Creative Destruction
  • Did you know that America prospered for 140 years without a Federal Reserve or a National Income Tax, both of which are barely 100 years old, though now they’re so thoroughly entrenched, as is social security, medicare and medicaid, all of which are even younger, that the overwhelming majority of American people can’t imagine life without any of those things?

    Did you know that John D. Rockefeller and Henry Flagler, who founded Standard Oil, once held over 90 percent of all oil sales in the United States? This is called a non-coercive monopoly.

    Did you know that there’s never been a proven case of so-called Predatory Pricing — or “cutting-to-kill” — which is another anti-laissez-faire myth, another urban legend, totally false and provably so?

    Standard Oil (like Walmart today) kept its prices at rock-bottom precisely because Rockefeller understood that if he jacked up his prices, competitors would come in and he’d lose his share of the market.

    Only coercive monopolies — i.e. government monopolies — can fix prices.

    The real point, though, is that nobody — not John D. Rockefeller, not Henry Flagler, not anybody — could have foreseen that because of laissez-faire and the innovation it fosters, the competitor who would put the biggest hit on his oil-market was not in the oil business at all.

    Do you know who it was?

    Thomas Edison and his lightbulb, which abolished kerosene and other oil-burning light. (Petroleum, by the way, abolished whale oil.)

    It’s called creative destruction.

    In a laissez-faire system, consumers, who pay their hard-earned money for the things they want, always determine the success or failure of a given idea or product or service.

    If you want to rid the world of Walmart — or whatever — you must simply do away with the consumers who choose to shop there, including, of course, all the poor people who save so much money in shopping there.

    There’s a reason that America, vilified as she is by so much of the world, still gives by FAR the most foreign aid to the entire world.

    There’s a reason that only America can afford such multi-trillion-dollar-per-year extravagance, decade after decade, and that reason, paradoxically, is the same reason so many people who receive America’s aid absolutely love to hate America:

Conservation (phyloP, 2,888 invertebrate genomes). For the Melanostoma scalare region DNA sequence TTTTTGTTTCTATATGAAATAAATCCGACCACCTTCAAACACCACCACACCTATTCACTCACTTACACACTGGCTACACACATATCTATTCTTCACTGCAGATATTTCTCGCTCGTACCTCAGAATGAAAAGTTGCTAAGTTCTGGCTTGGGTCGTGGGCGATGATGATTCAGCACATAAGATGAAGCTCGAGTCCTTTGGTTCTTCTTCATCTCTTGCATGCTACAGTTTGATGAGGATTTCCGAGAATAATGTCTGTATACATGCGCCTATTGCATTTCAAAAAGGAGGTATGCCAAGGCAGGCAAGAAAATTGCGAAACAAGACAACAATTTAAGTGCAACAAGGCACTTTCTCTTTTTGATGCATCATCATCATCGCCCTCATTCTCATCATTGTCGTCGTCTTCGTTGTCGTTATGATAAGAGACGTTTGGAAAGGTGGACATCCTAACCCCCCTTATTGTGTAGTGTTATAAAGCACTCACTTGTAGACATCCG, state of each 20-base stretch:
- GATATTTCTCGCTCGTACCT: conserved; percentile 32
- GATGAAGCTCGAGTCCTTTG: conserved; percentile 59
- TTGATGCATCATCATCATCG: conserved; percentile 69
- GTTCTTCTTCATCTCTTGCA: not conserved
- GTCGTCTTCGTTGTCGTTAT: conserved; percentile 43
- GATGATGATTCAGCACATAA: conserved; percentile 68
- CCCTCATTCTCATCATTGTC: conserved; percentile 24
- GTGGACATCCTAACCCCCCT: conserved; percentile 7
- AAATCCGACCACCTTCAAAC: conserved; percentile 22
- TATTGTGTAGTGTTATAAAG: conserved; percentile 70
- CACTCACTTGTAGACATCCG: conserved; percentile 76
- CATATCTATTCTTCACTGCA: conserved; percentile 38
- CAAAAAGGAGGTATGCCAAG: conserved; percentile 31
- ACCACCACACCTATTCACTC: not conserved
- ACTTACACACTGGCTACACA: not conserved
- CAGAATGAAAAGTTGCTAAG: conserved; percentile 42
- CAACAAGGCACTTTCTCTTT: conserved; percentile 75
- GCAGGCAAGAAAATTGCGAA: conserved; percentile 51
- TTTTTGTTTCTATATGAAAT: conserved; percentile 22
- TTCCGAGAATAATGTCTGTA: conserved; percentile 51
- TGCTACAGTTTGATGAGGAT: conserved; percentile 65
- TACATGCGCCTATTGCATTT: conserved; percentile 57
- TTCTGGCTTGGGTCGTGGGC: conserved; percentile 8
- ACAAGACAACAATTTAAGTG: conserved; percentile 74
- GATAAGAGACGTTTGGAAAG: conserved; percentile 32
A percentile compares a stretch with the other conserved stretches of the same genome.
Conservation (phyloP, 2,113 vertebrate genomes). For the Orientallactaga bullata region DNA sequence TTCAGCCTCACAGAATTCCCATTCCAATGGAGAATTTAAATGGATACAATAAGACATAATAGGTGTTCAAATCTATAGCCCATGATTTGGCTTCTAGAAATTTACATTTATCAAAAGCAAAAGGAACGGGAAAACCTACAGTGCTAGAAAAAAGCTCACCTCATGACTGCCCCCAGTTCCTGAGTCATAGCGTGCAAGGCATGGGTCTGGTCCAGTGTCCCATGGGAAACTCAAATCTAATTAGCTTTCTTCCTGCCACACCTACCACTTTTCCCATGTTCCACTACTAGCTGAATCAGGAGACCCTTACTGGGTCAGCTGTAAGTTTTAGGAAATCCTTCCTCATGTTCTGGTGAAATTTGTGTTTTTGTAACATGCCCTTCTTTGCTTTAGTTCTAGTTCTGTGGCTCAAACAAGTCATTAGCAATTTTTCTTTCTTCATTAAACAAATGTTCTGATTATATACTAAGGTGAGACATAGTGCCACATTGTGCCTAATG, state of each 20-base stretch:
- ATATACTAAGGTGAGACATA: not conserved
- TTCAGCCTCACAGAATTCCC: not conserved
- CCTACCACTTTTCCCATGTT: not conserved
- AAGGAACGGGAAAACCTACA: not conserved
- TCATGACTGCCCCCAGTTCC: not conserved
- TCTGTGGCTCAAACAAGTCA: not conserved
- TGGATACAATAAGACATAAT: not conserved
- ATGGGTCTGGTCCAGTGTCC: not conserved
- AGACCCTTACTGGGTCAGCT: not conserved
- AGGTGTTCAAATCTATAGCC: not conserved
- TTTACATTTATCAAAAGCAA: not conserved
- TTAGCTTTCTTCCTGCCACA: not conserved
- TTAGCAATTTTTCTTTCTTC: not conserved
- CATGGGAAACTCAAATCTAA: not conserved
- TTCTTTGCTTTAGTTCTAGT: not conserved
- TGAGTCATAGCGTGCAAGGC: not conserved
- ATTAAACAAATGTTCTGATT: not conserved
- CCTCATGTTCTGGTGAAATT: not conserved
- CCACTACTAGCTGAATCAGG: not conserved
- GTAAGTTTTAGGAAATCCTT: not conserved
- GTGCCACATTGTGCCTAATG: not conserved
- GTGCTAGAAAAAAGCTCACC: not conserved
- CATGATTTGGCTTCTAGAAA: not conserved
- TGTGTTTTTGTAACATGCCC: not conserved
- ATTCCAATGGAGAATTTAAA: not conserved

She creates by far the most.

    America is the most productive.

    Pollution, waste disposal, externalities, these, no matter what you’re told by government-lovers of every stripe, these require technological solutions — not bureaucratic solutions — and laissez faire, with the vast technological superiority it creates, is not only the best system for such a thing: it’s the only system equipped to deal with technological problems.

    Which is why you see, for instance, the utter and nonsensical waste of government-sponsored catastrophes like Yucca Mountain.

    It’s why government “solutions” often lead to UNDER-environmental protection and more cronyism.

    It’s why from 1950 through 1970, the amount of volatile organic compounds and carbon monoxide in the air fell by more than 20 percent, even though total vehicle miles traveled increased by 120 percent — this, before the 1970 Clean Air Act and government involvement.

    It was all brought about by means of better, more efficient technology. It was therefore adopted naturally, without coercion.

    This is also why the level of sulfur dioxide in the air began falling as early as 1920.

    And it’s why the total amount of airborne particulate matter has been reduced by 79 percent since 1940.

    Technology, which comes about through wealth-creation, is why water pollution has decreased as world-wide wealth has increased.

    And that’s only the beginning …


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    April 27th, 2018 | journalpulp | No Comments |

About The Author

I was born and raised in the San Juan Mountains of southwestern Colorado. I've worked as a short-order cook, construction laborer, crab fisherman, janitor, bartender, pedi-cab driver, copyeditor, and more. I've written and ghostwritten several published books and articles, but no matter where I've gone or what I've done to earn my living, there's always been literature and learning as the constant in my life.

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